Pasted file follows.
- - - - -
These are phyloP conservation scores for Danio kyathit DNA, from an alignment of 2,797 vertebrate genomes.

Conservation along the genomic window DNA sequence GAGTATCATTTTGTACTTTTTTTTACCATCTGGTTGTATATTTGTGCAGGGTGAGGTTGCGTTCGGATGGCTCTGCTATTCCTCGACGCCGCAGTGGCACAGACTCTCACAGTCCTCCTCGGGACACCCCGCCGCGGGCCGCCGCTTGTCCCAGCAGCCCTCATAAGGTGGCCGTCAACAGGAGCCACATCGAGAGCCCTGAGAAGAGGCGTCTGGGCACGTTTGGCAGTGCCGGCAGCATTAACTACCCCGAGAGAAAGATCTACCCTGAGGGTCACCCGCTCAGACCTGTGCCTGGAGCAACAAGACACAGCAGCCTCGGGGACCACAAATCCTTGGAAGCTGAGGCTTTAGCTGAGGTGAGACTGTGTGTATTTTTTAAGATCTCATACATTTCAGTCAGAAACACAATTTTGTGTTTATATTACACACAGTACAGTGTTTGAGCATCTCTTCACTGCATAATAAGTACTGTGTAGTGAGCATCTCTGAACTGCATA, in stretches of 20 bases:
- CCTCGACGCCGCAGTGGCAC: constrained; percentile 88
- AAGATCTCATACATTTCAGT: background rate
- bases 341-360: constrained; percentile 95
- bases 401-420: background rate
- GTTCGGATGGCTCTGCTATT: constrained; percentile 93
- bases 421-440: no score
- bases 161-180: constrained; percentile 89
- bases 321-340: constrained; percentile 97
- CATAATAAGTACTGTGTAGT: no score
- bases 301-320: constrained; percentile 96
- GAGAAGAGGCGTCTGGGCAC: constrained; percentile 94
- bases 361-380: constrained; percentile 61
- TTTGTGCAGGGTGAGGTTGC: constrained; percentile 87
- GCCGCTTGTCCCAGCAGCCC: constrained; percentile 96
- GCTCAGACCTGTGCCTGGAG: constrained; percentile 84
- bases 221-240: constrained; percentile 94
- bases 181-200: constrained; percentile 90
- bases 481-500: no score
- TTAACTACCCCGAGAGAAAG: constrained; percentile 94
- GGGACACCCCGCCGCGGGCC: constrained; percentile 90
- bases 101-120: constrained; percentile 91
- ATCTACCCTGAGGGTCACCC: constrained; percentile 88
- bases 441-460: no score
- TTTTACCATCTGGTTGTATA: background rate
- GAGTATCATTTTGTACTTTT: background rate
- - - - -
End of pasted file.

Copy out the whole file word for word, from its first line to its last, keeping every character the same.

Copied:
These are phyloP conservation scores for Danio kyathit DNA, from an alignment of 2,797 vertebrate genomes.

Conservation along the genomic window DNA sequence GAGTATCATTTTGTACTTTTTTTTACCATCTGGTTGTATATTTGTGCAGGGTGAGGTTGCGTTCGGATGGCTCTGCTATTCCTCGACGCCGCAGTGGCACAGACTCTCACAGTCCTCCTCGGGACACCCCGCCGCGGGCCGCCGCTTGTCCCAGCAGCCCTCATAAGGTGGCCGTCAACAGGAGCCACATCGAGAGCCCTGAGAAGAGGCGTCTGGGCACGTTTGGCAGTGCCGGCAGCATTAACTACCCCGAGAGAAAGATCTACCCTGAGGGTCACCCGCTCAGACCTGTGCCTGGAGCAACAAGACACAGCAGCCTCGGGGACCACAAATCCTTGGAAGCTGAGGCTTTAGCTGAGGTGAGACTGTGTGTATTTTTTAAGATCTCATACATTTCAGTCAGAAACACAATTTTGTGTTTATATTACACACAGTACAGTGTTTGAGCATCTCTTCACTGCATAATAAGTACTGTGTAGTGAGCATCTCTGAACTGCATA, in stretches of 20 bases:
- CCTCGACGCCGCAGTGGCAC: constrained; percentile 88
- AAGATCTCATACATTTCAGT: background rate
- bases 341-360: constrained; percentile 95
- bases 401-420: background rate
- GTTCGGATGGCTCTGCTATT: constrained; percentile 93
- bases 421-440: no score
- bases 161-180: constrained; percentile 89
- bases 321-340: constrained; percentile 97
- CATAATAAGTACTGTGTAGT: no score
- bases 301-320: constrained; percentile 96
- GAGAAGAGGCGTCTGGGCAC: constrained; percentile 94
- bases 361-380: constrained; percentile 61
- TTTGTGCAGGGTGAGGTTGC: constrained; percentile 87
- GCCGCTTGTCCCAGCAGCCC: constrained; percentile 96
- GCTCAGACCTGTGCCTGGAG: constrained; percentile 84
- bases 221-240: constrained; percentile 94
- bases 181-200: constrained; percentile 90
- bases 481-500: no score
- TTAACTACCCCGAGAGAAAG: constrained; percentile 94
- GGGACACCCCGCCGCGGGCC: constrained; percentile 90
- bases 101-120: constrained; percentile 91
- ATCTACCCTGAGGGTCACCC: constrained; percentile 88
- bases 441-460: no score
- TTTTACCATCTGGTTGTATA: background rate
- GAGTATCATTTTGTACTTTT: background rate